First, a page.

Energy harvester is an umbrella term for technologies that extract usable electric energy from the environment. Many different working principles exist, though they all provide limited and intermittent power. Energy harvesting is best suited for sensing applications. In this context, only limited amounts of power are used and intermittent operation should pose no problem. Such devices tend to spend most of their time sleeping, waiting for sufficient charge to build up in the system. Once the energy reservoir filled up, the device’s microcontroller powers up, performs measurements and transmits these wirelessly, and then goes back to sleep. Harvested energy can be stored in a battery, in a capacitor bank, or in an ultra-capacitor. This choice depends on capacity, discharge rate, and discharge frequency.
Solar panels are photovoltaic modules that rely on the photovoltaic effect to convert incident light into low-voltage DC power. The efficiency of solar panels is typically between 10% to 20%. Power output of solar panels is specified in Watt-peak (Wp), which is measured under precisely controlled test conditions. The actual output can be lower or even higher than the Wp rating of the panel. In solar panels, output voltage and output current are highly dependent on the environment conditions. For this reason, maximum power point tracking (MPPT) is often used in conjunction with solar panels. This technique continually adjusts the electric load of the solar panel in order to extract the maximum amount of power.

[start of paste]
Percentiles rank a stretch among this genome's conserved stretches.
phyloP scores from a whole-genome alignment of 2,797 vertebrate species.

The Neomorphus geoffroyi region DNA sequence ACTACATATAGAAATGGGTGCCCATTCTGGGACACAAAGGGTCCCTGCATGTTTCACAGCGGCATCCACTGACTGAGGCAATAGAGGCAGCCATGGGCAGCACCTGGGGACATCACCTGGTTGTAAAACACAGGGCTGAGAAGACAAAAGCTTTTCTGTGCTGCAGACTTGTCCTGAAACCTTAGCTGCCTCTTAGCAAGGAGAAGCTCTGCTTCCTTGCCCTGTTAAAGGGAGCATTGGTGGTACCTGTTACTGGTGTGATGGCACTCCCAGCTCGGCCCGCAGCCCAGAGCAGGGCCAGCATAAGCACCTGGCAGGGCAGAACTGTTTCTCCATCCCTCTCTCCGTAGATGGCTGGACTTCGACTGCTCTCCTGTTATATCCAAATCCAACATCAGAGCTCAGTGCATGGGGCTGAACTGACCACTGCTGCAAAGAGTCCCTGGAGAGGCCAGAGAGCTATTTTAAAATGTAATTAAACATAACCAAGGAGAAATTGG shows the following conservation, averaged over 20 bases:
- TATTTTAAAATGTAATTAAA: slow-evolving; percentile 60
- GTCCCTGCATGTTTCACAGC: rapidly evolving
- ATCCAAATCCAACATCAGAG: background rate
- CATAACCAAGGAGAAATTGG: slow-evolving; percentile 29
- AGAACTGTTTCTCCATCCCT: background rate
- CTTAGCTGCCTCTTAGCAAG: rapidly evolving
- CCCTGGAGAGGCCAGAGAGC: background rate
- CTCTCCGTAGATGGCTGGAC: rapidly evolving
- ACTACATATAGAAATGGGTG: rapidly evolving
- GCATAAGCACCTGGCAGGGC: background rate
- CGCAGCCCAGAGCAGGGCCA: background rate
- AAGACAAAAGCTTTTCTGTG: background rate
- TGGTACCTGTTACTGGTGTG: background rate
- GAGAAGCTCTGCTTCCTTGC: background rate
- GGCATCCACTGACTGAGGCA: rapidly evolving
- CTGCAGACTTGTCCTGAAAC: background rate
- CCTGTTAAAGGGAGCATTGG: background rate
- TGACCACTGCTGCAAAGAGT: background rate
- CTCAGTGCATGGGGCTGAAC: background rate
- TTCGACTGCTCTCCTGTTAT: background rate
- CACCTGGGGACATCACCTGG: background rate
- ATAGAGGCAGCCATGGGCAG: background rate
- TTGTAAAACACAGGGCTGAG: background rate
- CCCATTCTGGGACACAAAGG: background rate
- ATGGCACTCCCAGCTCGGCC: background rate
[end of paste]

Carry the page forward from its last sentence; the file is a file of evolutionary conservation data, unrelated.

As of yet, the most common type of solar panels is crystalline silicon solar panels, though organic solar panels are currently under active research. Organic panels offer several advantages over traditional panels: they can be (semi-)transparent and they can be printed on flexible substrates. However, many challenges remain in the development of organic photovoltaics, mainly concerning panel efficiency and lifetime.
Certain materials have piezoelectric properties, meaning that they show a relation between mechanical deformation and electrical potential (voltage). One of the most common applications for this effect is in buzzers. Here, an electrical signal is used to make a crystal plate deform, creating sound in the process. However, the effect also works in the opposite direct: deforming a piezoelectric material generates a small amount of electric energy. As with solar panels, specialized circuitry (e.g. the LTC3588 chip) is needed to capture and convert this to a usable form. The picture to the right shows an application of piezoelectric energy harvesting, the Hue Tap. This device serves as a wireless remote for Philips Hue lamps. The system requires no batteries: a small amount of energy is extracted each time a button is pressed.
Thermoelectric generators (TEG) rely on the Seebeck effect to generate electricity from heat. It is important to note that energy is not extracted directly from heat, but from the temperature difference between the hot and cold side of the TEG. Similar to the piezoelectric effect, the thermoelectric effect is reversible: Peltier coolers use a DC current to generate a temperature differential. TEGs are often used in the oil, gas and mining industry, where they extract thermal energy from pipelines in order to power remote sensors.